Of all the ways Caroline Vassil could choose to spend her summer break, you might think sawing lumber would rank somewhere near the bottom of the list.
Yet here she was on a July afternoon in rural Gaston County, sizing up boards to install a wheelchair ramp at the home of an elderly couple. Under a blazing sun, with temperatures reaching into the mid-90s, Caroline was exactly where she wanted to be.
“It’s actually pretty fun to build all this stuff,” she said. “You learn all these skills you can’t really learn just playing at the pool.”
In rural, isolated corners of North Carolina, youth volunteers like Caroline deliver hope and find inspiration in God’s call to love our neighbors.
It has been this way since 1987, when CCC debuted its first summer mission camp in support of folks who are some combination of disabled, elderly and economically disadvantaged.
When the workday ends, youth return to camp for worship, prayer and small group reflection on what they learned. Then it’s up at 7 a.m. to do it all again.
A central part of the mission is to build relationships with homeowners.
“It’s an eye opener, I guess you could say,” said Catie Black, who, like Caroline, is part of the youth group at Light of Christ UMC in Charlotte’s Ballantyne area. “Getting to meet the people we’re working with, and learn their stories, is the most rewarding part.”
CCC has welcomed 31,550 campers from as far away as Texas, Florida and New Jersey. However, 90 percent of the youth groups that attend camp are from United Methodist churches in North Carolina.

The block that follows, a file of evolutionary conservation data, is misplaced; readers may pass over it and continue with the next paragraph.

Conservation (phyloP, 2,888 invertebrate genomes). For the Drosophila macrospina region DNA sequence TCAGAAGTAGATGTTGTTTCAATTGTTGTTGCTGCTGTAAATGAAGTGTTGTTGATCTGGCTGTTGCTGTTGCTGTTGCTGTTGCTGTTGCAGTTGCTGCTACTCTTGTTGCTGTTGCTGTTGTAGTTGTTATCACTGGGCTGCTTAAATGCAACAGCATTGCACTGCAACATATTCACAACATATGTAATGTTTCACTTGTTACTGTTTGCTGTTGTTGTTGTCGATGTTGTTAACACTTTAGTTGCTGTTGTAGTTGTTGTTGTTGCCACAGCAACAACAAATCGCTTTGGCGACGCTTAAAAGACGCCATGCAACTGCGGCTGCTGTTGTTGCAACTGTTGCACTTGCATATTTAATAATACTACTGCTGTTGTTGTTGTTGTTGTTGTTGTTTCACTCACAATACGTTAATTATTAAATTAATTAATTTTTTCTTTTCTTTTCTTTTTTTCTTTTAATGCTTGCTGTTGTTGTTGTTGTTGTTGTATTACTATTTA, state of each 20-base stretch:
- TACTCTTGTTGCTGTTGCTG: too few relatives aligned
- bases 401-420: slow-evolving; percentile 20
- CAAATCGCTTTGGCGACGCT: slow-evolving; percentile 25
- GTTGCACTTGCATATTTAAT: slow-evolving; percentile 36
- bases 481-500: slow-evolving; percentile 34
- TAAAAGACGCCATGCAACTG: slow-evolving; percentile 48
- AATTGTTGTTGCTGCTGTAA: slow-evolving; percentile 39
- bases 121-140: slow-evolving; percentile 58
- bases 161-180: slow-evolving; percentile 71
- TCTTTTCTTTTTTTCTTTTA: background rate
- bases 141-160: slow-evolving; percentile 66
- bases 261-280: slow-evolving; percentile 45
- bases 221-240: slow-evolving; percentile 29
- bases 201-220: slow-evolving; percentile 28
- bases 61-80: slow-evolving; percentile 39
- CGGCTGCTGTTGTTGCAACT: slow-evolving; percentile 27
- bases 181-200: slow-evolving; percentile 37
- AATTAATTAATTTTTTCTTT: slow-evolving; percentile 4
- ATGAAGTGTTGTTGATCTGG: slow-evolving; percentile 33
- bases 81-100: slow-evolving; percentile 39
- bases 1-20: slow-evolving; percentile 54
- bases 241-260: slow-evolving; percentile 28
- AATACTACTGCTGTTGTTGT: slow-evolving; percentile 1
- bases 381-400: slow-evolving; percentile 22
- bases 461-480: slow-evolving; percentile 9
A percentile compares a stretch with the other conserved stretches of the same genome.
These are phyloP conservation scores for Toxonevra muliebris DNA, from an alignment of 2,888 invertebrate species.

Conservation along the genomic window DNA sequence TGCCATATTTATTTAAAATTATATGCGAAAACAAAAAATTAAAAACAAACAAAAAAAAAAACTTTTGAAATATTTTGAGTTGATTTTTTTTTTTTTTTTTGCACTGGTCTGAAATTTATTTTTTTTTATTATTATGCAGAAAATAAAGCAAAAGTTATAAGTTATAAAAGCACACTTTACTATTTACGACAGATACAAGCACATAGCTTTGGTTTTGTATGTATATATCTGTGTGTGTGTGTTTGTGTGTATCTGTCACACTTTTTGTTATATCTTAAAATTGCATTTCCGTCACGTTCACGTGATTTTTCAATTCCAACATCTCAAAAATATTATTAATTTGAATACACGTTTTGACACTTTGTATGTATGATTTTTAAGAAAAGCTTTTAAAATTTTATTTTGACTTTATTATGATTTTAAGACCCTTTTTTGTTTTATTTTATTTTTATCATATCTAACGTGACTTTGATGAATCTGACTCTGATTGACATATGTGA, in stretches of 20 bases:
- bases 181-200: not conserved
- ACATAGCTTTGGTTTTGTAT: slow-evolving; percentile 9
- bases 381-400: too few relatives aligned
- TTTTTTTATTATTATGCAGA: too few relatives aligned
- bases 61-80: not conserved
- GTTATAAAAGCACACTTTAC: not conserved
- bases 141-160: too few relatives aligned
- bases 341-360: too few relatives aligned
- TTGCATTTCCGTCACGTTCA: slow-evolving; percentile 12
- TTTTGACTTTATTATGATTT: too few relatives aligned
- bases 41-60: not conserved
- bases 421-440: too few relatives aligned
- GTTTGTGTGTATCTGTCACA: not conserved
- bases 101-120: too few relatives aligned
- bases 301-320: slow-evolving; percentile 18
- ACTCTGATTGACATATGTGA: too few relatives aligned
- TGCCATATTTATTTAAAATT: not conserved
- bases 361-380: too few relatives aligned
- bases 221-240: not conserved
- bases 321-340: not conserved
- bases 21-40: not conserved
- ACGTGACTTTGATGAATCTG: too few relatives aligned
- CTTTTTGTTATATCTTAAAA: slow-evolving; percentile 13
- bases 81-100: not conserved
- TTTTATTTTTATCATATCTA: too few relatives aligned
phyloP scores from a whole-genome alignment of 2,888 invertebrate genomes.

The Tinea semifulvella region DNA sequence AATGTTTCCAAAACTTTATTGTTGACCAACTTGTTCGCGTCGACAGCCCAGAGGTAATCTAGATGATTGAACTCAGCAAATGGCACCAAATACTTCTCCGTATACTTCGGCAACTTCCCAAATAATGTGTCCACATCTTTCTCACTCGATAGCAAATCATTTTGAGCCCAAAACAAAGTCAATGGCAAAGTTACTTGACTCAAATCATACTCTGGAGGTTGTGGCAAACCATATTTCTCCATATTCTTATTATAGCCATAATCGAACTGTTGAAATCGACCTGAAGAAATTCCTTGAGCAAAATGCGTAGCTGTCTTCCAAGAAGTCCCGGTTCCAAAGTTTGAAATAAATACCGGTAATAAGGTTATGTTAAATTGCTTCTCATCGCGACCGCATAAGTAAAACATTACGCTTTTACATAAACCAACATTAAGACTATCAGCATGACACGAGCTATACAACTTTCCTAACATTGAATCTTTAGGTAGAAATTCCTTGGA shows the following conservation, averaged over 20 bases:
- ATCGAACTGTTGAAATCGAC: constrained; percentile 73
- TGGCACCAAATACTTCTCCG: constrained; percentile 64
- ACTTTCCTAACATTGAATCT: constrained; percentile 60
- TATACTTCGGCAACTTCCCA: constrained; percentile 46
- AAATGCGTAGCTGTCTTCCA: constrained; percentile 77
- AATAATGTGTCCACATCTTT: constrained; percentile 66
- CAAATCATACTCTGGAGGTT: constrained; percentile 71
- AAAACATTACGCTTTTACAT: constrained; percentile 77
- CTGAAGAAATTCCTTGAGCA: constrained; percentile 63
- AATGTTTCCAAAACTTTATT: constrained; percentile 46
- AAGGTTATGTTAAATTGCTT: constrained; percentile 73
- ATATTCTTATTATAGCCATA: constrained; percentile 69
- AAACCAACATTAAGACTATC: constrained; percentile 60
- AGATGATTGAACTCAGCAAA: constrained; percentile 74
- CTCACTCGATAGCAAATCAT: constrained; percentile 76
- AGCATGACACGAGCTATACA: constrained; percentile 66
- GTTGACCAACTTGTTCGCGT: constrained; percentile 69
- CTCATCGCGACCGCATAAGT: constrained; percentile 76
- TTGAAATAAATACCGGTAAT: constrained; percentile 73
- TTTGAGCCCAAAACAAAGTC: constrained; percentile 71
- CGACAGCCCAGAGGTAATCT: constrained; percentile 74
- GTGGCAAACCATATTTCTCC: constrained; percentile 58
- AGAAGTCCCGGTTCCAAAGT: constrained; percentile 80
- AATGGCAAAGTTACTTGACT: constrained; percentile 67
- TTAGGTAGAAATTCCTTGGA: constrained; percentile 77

The Foundation’s Reynolds Ministry Fund serves as a catalyst. Grants help to expand the home repair program and provide training for college-age summer staff.
Broadening the reach
In February 2021, CCC confronted an uncomfortable realization. A diversity and inclusion team found that while the organization serves some of the poorest areas in North Carolina, a disproportionate number of projects had taken place in predominantly white counties.
In response, board leaders created goals and target areas to grow into communities with both high levels of poverty and racially diverse populations, to ensure that campers serve all of God’s children in a balanced way.
“We want to broaden the table – for more people to feel welcome and invited in,” said executive director Brittany Bethel, who joined the staff in 2004.
CCC operates an urban ministry in Asheville in partnership with Haywood Street Congregation. A third program, Overseas Ministry, sends young people to work in the Honduran villages of San Pedro Sula and Copan.
Camp has become more challenging in the pandemic era — but also more needed than ever. Students are suffering from loneliness and depression. Many have lost a meaningful connection with the church. At the same time, the needs of folks on the margins have only increased.
That’s why it’s so important for teens to see firsthand what it means to be the hands and feet of God.
“They learn a lot about the way other people live – and how we can better live together,” said Salem Sheridan, a former camper who now serves on the staff. “There’s not many times they’re able to be in a community focused on Christ and serving others. And they gain a lot of skills that are kind of cool.”
For many years, Caroline has been a friend and supporter of the Foundation, having served on the Board of Directors in an ex-officio capacity while on Conference staff.
In today’s world, financial accountability is probably more important than ever. People want to know their church is keeping track — and doing the best it can — with the gifts they’re giving.
Six months after a wall collapse left the sanctuary in ruins, the 100-year-old congregation finds itself in a most unlikely season of revival.